The Weekly Newspaper serving the citizens of Morenci, Mich., Fayette, Ohio, and surrounding areas.

  • Front.cheers
    MACEE BEERS joins other Fayette Elementary School students for the annual Mini-Cheer performance during the half-time break at the basketball game.
  • Family.3.wide
    CHILDREN at Stair District Library’s Family Story Time toss scarves into the air during an activity. The evening program provided a mix of stories, songs, dancing, crafts and snacks Monday evening. The program is offered at 5:30 p.m. every Monday for five more weeks. The program is designed for three to five year olds and their family.
  • Front.newpaper.2
    THE INTERVIEW—Evelyn Joughin (right) records the interaction with an iPad while Jack Varga, next to her, asks questions of Morenci Elementary School principal Gail Frey. Morenci senior Sam Cool (standing) listens. Cool serves as the editor for the newspaper written by members of Mrs. Barrett’s second grade class.
  • Front.code.2
    WRITING CODE—Brock Christle (left), a Morenci fifth grade student, takes a look at the progress being made by fourth grader Anthony Lewis. Libby Rorick, a sixth grade student, is next in a line of girls trying out the coding tutorials. This year marked Morenci’s second year of participation in the Hour of Code project.
  • Front.skelton.vigil
    MORENCI’S three Skelton brothers were remembered with both tears and laughter last week during a candlelight vigil at Wakefield Park. Several people came out of the crowd to give their recollection of the boys who have now been missing for five years.
  • Front.gym.new
    REMIE RYAN (left) tries to dodge the foam wand held by Hayden Bays during physical education class at Morenci Elementary School. In the background, Lauryn Dominique and Brooklyn Williams stay clear of the tag. Second grade students were working on cardiovascular health on the first day back from vacation. For the record, Safety Tag is a very difficult sport to photograph.
  • Front.lift
    MORENCI student Dalton McCowan puts everything into a dead lift attempt Saturday morning during the Wyseguy Push/Pull event. Lifters helped raise more than $1,600 for the family of the late Devin Wyse, a former Morenci power-lifter who graduated last year. Commemorative T-shirts are still available by contacting teacher Dan Hoffman.

Gardener's Grapevine 2013.01.02

Written by David Green.

Happy New Year! A new year means so many things to everyone. To a gardener it means a blank slate, a new start. Everything is asleep and below the ground so when you look out over your gardens you can start a new plan for the New Year.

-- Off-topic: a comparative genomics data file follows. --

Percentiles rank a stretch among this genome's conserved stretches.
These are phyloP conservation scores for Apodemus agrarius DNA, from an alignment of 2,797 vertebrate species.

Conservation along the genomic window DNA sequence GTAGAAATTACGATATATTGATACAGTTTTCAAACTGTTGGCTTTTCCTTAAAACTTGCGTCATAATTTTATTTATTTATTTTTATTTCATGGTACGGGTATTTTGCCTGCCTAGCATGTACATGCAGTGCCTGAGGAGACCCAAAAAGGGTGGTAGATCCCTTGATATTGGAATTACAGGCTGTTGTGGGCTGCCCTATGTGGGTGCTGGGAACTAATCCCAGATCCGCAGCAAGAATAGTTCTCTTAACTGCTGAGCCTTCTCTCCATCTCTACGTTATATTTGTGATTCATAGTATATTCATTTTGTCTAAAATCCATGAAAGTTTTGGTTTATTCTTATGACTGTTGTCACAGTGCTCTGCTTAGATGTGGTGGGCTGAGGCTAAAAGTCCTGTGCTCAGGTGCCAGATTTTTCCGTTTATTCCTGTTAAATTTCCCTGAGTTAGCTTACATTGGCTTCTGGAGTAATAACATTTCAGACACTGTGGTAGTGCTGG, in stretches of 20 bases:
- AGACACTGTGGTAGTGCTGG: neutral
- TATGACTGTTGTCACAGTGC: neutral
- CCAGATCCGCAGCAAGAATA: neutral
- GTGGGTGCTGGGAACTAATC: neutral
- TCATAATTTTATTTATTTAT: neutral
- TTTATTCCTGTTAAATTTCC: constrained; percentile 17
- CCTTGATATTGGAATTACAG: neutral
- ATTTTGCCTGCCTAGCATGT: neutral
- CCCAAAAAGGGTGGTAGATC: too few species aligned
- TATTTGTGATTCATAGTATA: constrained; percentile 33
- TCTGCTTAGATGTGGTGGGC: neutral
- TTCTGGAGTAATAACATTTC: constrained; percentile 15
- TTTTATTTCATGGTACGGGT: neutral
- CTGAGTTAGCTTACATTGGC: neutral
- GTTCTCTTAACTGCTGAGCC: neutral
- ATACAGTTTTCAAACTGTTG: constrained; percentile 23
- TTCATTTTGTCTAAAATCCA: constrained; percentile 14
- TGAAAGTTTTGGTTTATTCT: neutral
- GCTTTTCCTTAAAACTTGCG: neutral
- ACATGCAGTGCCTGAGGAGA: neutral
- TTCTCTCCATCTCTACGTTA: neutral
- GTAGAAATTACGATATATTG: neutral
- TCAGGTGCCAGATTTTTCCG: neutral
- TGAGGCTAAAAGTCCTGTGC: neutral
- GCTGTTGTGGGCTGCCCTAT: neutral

Art and I have changed up our gardens more times than I can think of. We have one out back that is slowly getting an overhaul as one plant decided to become the dominant plant. No thank you, you’re out of here.

It’s called feverfew and is used in medicine. It’s beautiful in arrangements when it blooms—small compact white flowers like tiny mums on long stems that grow bush-like. The problem arrived in the fact that it spreads on the wind. That would be OK if a few new plants popped up, but that doesn’t happen every year. The first year it looked a little sparse—two or three plants among my roses, pretty. Second year, lots of plants scattered in my roses, beautiful! Third to fifth year….holy farm crop, where’s the pharmaceutical company? Now after five years out of control and being pulled back in to shape.

There are many invasive plants out there that on a small scale are gorgeous, but can become very overly aggressive quickly. If you don’t know your plants you can be in a nightmare mess within a few years. Art has suffered through a lot of my bad plant choices and since his hip is bad the rest of the family now gets pulled in to help mom with the “mistakes.”

Some invasive plants include feverfew, mint, coneflower, many herbs and anything that develops a multi-seeded head like my ultimate enemy—dandelions! 

There are many ways to spend a cold winter day of free time. I enjoy curling up with a stack of seed/plant catalogs or my computer, cup of tea, warm blanket and gardening notebook. Remember the notebook? I keep one all year long and it is not a nice tidy thing. It has dirt fingerprints, scribbles and sloppily jotted notes. Who wants to stop and write when they are playing in dirt? This habit has paid off in the past. My current problem is time. In the past two years I have been working at an extremely demanding job and my time to spend working in my gardens is limited. If I could win the lottery I would have the most outstanding gardens ever. Since I rarely buy tickets I will keep plucking at the regular Joe’s gardens (no pun intended).

So here we go with the planning, in the spring I like to give my extra plants to other people and it is pretty much a first-come, first-served basis. If you are around beware, I share!  Actually if you see me in the garden stop in and I’ll set you up with whatever I am thinning out.

What are your new year’s ideas in the garden? Whatever it is, don’t forget to share…now who wants some feverfew?

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